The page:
• editID: will store the current ID, if someone clicks on the "edit" button of a book
  • editTitle: will control the <input> field that gets rendered instead of the <span>

So this is state:

const [books, setBooks] = useState([]);
const [title, setTitle] = useState('');
const [editID, setEditID] = useState('');
const [editTitle, setEditTitle] = useState('');

When rendering the book list, I'll use the editID to determine what to render for that particular entry. If the book's ID is equal to the editID, I'll render an input field with the title and a "save" button, otherwise, a span with the title and an "edit" button.

Here's just the .map function, I've edited out "obsolete" attributes like type="text" to keep it readable:

{books.map(b => {

    const isEdit = editID === b.id;

    return (
        <li key={b.id}>
            <span>
                <b>{b.id}: </b>
                {isEdit
                    ? <input value={editTitle} onChange={handleTitleChange}/>
                    : <span>{b.title}</span>
                }
            </span>

            {isEdit
                ? <button value={b.id} onClick={handleSaveBtn}>save</button>
                : <button value={b.id} onClick={handleEditBtn}>edit</button>
            }

            <button value={b.id} onClick={handleDeleteBtn}>delete</button>
        </li>
    )
})}

✏ Event Handlers

handleTitleChange

This one just controls the input field:

const handleTitleChange = e => setEditTitle(e.target.value);

handleEditBtn

If clicked, it'll

  • write the ID of the book I'm currently trying to edit into editID
  • get the corresponding title from the books array and write it into editTitle (which will prepopulate the input field with the title)
function handleEditBtn(e){
    const id = e.target.value;
    setEditID(id);

    const titleToEdit = books.find(b => b.id === id).title;
    setEditTitle(titleToEdit)
}

handleSaveBtn

This will finally trigger my PUT request. It'll

  • get the book ID from the button's value, in order to build the correct URL for the route
  • create a new object holding the new title, to be sent as the request body
  • make the PUT request with axios.put(url, body)
  • clear editID and editTitle to reset the app back to just displaying the list
function handleSaveBtn(e){
    const id = e.target.value;
    const bookUrl = `${url}/${id}`;

    const newTitle = {title: editTitle};
    axios.put(bookUrl, newTitle).then(res => setBooks(res.data));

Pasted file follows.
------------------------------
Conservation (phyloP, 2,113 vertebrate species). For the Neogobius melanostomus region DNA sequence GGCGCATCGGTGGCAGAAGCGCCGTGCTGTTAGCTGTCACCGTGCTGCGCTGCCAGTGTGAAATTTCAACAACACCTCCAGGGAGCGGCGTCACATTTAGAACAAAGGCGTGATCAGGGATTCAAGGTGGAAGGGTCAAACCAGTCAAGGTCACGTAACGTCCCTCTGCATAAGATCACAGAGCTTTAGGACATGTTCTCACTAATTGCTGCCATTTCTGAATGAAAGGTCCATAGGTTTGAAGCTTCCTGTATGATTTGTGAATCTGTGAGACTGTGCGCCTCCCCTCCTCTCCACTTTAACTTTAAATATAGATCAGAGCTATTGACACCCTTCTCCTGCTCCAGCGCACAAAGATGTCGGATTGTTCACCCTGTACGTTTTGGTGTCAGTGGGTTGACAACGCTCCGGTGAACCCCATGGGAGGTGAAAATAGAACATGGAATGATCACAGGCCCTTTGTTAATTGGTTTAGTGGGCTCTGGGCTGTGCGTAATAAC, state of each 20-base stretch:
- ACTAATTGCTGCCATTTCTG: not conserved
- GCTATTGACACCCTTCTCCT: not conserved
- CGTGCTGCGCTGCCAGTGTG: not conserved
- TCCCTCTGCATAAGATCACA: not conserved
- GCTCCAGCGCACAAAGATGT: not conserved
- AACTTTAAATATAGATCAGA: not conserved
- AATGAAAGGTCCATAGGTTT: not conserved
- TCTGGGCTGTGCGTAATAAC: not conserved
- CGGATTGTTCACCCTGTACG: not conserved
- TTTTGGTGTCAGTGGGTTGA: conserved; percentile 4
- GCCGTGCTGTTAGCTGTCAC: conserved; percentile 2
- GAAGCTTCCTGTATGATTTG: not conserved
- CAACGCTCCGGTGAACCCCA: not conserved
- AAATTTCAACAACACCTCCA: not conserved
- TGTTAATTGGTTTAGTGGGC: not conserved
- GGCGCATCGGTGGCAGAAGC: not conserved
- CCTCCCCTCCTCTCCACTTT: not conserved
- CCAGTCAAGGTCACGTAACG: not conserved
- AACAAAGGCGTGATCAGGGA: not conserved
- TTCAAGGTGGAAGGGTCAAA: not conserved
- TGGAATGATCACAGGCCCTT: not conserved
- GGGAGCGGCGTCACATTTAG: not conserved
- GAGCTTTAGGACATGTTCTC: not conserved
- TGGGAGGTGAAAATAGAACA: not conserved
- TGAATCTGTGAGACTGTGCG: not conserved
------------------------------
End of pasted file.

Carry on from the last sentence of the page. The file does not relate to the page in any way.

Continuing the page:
setEditID('');
    setEditTitle('')
}

And that's it! The Backend already knows how to handle the incoming request, and my Boring Book App is hereby finished. Except one final function to cancel an edit by clicking somewhere on the app - that'll be a simple onClick event on the whole app container. If the click happened anywhere but a button or an input field, it'll reset the app by setting the state of editID and editTitle to an empty string:

function handleClickOff(e){
    if (!e.target.closest('button') && !e.target.closest('input')){
        setEditID('');
        setEditTitle('')
    }
}

return (
    <div className="app" onClick={handleClickOff}>
        {/* .... */}
    </div>
)

✏ Wrapping it Up

This mini-series within the series was quite fun, I've built the world's most boring application with less functionality than a ToDo-App, but I've gained a firm unterstanding of what's happening with the different request types of a CRUD application.

To really master this and make it stick, it'll take a few more projects, but I've still got 80 days left and enough ideas. For example, I could make a Weight and Fitness Tracker App, maybe with data visualisation using React 3D, to stop me from body-shaming myself, or a #100DaysOfMERN App, where I can store a number of keywords for each article, search through them, keep track of topics I haven't covered yet, etc. In fact I just fell in love with the idea, because my list of previous articles at the bottom of each blog grows longer and longer. But I'm going to do that with a database instead of a file, so I'm not yet ready for it.

Some other loose threads that are hanging around here: There's the FullStackOpen course, where the last wall I hit was that I couldn't figure out how to deploy an app with Heroku, and the MERN ecommerce Udemy course, which I stopped at the point where we installed Postman, because I had no clue what I'm installing that for. Roughly, the next step should involve connecting to a MongoDB database, but I'll fill a couple of gaps first that are still on the list, before I move on (see below).


✏ Recap

I've learned

  • how to make a PUT request to update an already existing entry

✏ Next:

  • building a server with Vanilla JS instead of Express
  • handling promises with async/await

✏ Thanks for reading!

I do my best to thoroughly research the things I learn, but if you find any errors or have additions, please leave a comment below, or @ me on Twitter. If you liked this post, I invite you to subsribe to my newsletter. Until next time 👋


✏ Previous Posts

  • Day 1: Introduction, Node.js, Node.js in the terminal
  • Day 2: npm, node_modules, package.json and package-lock.json, local vs global installation of packages
  • Day 3: Create a React app without create-react-app, Webpack, Babel
  • Day 4: npx and cowsay
  • Day 5: npm vs. npx, npm audit, semantic versioning and update rules
  • Day 6: Call stack, event loop, JavaScript engine, JavaScript runtime
  • Day 7: Call stack and event loop in Node.js, setImmediate()
  • Day 8: setImmediate(), process.nextTick(), event loop phases in Node.js
  • Day 9: Network requests with XMLHttpRequest and callbacks
  • Day 10: Promises
  • Day 11: Network requests with XMLHttpRequest and Promises
  • Day 12: React Quiz App part 1
  • Day 13: React Hangman
  • Day 14: FullStackOpen course 1: details of GET and POST requests, request headers
  • Day 15: React Hangman: Trigger fetch with click event callback vs useEffect
  • Day 16: REST API and CRUD
  • Day 17: Boring Book App part 1: React Frontend, Express Backend, GET requests, CORS
  • Day 18: Boring Book App part 2: POST request, File System API
  • Day 19: Boring Book App part 3: Request Parameters, DELETE request